This event took place as part of the RAS Business Programme for corporate members. To find out more about joining click here

What will Brexit mean for Africa?

Friday, 24 June 2016
Author: 
Richard Dowden

Sometimes turkeys do vote for Christmas. Just over half British voters have just done so. Brexit is national suicide. The tribes of Britain will now be at war with each other. The Scots will demand another referendum and will vote to leave. Northern Ireland will be vulnerable to civil war again. Are they really going to build a fence along the border? Sinn Fein will go back to war if they do. And the Welsh will not be slow to realise they do not want to be tied to an impoverished England. 

 
Already the world's capital markets have shown their reaction and the fear that Britain is no longer a global leader in finance and international connections. I wonder if all those building sites in the City will remain building sites while other gleaming towers of steel and glass may soon bear "vacant" signs. 
 
What does it mean for Africa? All reports I have seen show a strong African belief in Britain staying in the EU. It saw Britain as an important voice for Africa in Brussels and at the UN in New York. Now England and Wales - outside the EU - and led by little Englanders will see British influence in the world diminish further. Could Britain even find itself squeezed off the UN Security Council? You can be sure that aid budget will be slashed. I am not a great fan of aid but I think it did represent Britain's commitment to the poor of the world and especially to struggling African countries. Will David Cameron's brave attempt to raise the issue of global corruption be shelved? Britain's weight in the world will be so diminished that few will take it seriously anyway.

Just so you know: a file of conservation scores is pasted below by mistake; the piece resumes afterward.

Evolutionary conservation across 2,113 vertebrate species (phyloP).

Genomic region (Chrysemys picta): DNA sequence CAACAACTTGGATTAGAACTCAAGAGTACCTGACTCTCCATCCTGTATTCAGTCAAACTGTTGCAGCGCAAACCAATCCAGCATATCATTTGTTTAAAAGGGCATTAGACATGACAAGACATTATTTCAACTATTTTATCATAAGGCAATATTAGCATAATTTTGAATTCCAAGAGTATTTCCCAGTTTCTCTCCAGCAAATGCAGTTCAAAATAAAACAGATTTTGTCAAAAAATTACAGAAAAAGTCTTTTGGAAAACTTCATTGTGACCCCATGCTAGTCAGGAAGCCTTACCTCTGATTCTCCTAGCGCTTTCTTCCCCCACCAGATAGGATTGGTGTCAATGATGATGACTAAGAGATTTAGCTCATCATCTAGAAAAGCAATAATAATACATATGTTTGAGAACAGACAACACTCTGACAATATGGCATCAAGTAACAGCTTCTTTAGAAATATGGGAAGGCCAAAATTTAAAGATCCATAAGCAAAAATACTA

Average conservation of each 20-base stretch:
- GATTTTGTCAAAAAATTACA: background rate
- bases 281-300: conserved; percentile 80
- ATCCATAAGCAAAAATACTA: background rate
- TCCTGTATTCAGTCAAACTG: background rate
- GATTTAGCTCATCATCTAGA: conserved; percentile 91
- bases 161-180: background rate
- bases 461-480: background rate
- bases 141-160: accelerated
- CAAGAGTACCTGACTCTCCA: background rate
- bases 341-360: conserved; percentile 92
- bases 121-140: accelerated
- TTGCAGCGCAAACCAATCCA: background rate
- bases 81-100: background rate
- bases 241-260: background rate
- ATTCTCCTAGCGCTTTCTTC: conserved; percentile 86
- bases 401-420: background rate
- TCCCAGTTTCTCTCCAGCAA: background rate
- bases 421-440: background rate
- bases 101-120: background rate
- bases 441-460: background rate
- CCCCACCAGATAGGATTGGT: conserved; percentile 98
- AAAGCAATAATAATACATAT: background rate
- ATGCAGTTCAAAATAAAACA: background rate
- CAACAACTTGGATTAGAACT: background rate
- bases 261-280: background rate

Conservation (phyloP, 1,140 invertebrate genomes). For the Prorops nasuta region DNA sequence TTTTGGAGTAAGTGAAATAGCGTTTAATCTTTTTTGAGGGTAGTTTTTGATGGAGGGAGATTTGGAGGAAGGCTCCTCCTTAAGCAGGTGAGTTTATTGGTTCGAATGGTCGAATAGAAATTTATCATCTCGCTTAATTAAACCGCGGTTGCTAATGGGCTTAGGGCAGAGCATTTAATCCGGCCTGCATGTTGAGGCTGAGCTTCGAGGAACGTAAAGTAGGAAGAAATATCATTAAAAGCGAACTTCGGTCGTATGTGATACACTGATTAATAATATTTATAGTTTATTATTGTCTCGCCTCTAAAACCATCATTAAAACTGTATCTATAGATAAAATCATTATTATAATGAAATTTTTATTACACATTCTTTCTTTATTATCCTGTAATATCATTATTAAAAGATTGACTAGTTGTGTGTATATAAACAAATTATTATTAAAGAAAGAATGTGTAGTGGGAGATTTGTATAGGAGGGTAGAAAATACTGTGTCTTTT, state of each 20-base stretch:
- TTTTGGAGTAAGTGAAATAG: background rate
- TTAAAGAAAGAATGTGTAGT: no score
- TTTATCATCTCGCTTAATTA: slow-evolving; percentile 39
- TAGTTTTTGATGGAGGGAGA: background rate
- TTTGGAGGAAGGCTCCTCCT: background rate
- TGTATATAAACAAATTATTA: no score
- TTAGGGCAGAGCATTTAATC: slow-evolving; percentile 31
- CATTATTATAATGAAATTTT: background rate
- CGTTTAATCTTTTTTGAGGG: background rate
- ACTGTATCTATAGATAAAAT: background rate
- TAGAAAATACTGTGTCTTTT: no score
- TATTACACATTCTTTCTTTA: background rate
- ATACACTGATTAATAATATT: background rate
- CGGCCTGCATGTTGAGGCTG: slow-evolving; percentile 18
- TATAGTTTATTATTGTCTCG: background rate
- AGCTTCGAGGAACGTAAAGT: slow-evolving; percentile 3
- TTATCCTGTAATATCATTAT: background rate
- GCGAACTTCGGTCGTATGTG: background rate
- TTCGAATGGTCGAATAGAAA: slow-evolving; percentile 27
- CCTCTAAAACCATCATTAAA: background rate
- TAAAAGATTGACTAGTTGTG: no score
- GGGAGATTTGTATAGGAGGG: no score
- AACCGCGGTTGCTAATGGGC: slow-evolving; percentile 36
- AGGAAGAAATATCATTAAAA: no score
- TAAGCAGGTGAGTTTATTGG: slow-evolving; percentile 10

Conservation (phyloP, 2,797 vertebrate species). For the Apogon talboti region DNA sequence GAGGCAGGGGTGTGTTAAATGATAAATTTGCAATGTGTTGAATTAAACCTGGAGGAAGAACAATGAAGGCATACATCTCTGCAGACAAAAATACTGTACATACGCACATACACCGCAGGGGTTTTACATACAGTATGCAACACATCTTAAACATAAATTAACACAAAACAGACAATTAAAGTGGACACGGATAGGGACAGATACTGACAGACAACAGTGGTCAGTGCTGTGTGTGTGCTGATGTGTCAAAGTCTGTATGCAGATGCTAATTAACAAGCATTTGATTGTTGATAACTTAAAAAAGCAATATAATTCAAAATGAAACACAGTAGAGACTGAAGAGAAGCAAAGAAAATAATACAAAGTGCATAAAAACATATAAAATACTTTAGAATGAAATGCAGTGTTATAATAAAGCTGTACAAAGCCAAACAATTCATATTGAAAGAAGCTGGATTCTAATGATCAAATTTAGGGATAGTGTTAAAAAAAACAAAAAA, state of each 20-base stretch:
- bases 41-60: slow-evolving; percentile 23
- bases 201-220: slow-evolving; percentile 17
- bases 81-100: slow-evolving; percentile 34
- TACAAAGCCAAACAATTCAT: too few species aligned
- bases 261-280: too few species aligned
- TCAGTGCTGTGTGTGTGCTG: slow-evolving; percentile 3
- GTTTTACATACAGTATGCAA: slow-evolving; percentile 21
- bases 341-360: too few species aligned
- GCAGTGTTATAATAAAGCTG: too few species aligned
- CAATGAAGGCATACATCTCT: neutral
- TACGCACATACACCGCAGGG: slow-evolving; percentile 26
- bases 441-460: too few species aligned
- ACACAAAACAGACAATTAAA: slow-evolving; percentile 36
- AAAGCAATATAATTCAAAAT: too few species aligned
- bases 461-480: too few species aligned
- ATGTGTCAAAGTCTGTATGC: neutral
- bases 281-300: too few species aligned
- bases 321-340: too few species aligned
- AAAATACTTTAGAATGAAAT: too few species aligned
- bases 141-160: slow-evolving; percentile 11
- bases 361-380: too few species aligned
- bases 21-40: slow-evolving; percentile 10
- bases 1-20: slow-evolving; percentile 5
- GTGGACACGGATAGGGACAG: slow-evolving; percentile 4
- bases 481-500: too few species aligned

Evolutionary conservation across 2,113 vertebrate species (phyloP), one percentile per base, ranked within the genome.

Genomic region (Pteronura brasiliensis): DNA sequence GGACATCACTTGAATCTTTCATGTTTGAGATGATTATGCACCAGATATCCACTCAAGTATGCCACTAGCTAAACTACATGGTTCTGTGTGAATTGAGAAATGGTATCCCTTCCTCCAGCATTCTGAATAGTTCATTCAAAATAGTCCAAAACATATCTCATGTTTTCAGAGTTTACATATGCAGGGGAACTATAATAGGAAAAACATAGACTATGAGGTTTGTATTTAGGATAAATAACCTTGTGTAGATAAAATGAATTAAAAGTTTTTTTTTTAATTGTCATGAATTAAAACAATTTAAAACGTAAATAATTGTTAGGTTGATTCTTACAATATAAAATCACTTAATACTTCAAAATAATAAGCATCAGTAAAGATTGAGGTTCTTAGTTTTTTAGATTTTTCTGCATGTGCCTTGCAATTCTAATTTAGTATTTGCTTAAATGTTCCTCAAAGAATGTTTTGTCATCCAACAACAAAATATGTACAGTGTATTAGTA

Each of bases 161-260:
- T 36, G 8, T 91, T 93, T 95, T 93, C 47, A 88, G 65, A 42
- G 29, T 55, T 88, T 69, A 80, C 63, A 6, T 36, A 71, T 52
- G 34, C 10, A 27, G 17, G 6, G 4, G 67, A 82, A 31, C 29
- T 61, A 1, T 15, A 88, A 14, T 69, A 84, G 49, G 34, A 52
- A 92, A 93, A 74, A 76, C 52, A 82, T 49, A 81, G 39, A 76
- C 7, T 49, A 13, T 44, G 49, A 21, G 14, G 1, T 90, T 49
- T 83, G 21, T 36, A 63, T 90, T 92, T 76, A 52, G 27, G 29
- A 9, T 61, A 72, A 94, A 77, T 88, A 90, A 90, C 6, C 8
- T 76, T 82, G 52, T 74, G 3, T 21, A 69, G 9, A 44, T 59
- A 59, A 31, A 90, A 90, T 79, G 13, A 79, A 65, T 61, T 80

The exit will feed racism in Britain. There is little doubt that many of the Leave voters, frightened by immigration, want to stop foreigners coming to Britain. Africans - more visible than Europeans - will no doubt be targeted. The new government - presumably led by Boris Johnson - will stop foreigners coming to Britain and be far less willing to accept refugees under the UN Convention. Our universities will suffer as foreign students will find it difficult to get visas and many will turn to America or European alternatives. I also predict there will be a rise in racist attacks on Africans and other "aliens". 
 
For centuries, for good and ill, Britain has played a major role in world affairs and particularly in Africa. It is the most international country in the world and for centuries has been open to refugees and migrants generally - not least because they brought expertise, new ideas and ambition which broke through Britain's class barriers. Now it seems doomed to become an impoverished island off Europe. And when the Brexiters - fed false figures and lies by Britain's right wing press - realise they have made a dreadful mistake, it will be too late. 
 
Richard Dowden is director of RAS.
 
The Africa All Party Parliamentary Group together with the Royal African Society is holding an event on the 20th July exploring Africa-UK Trade & Investment Agreements after Brexit. For information and to register please see here.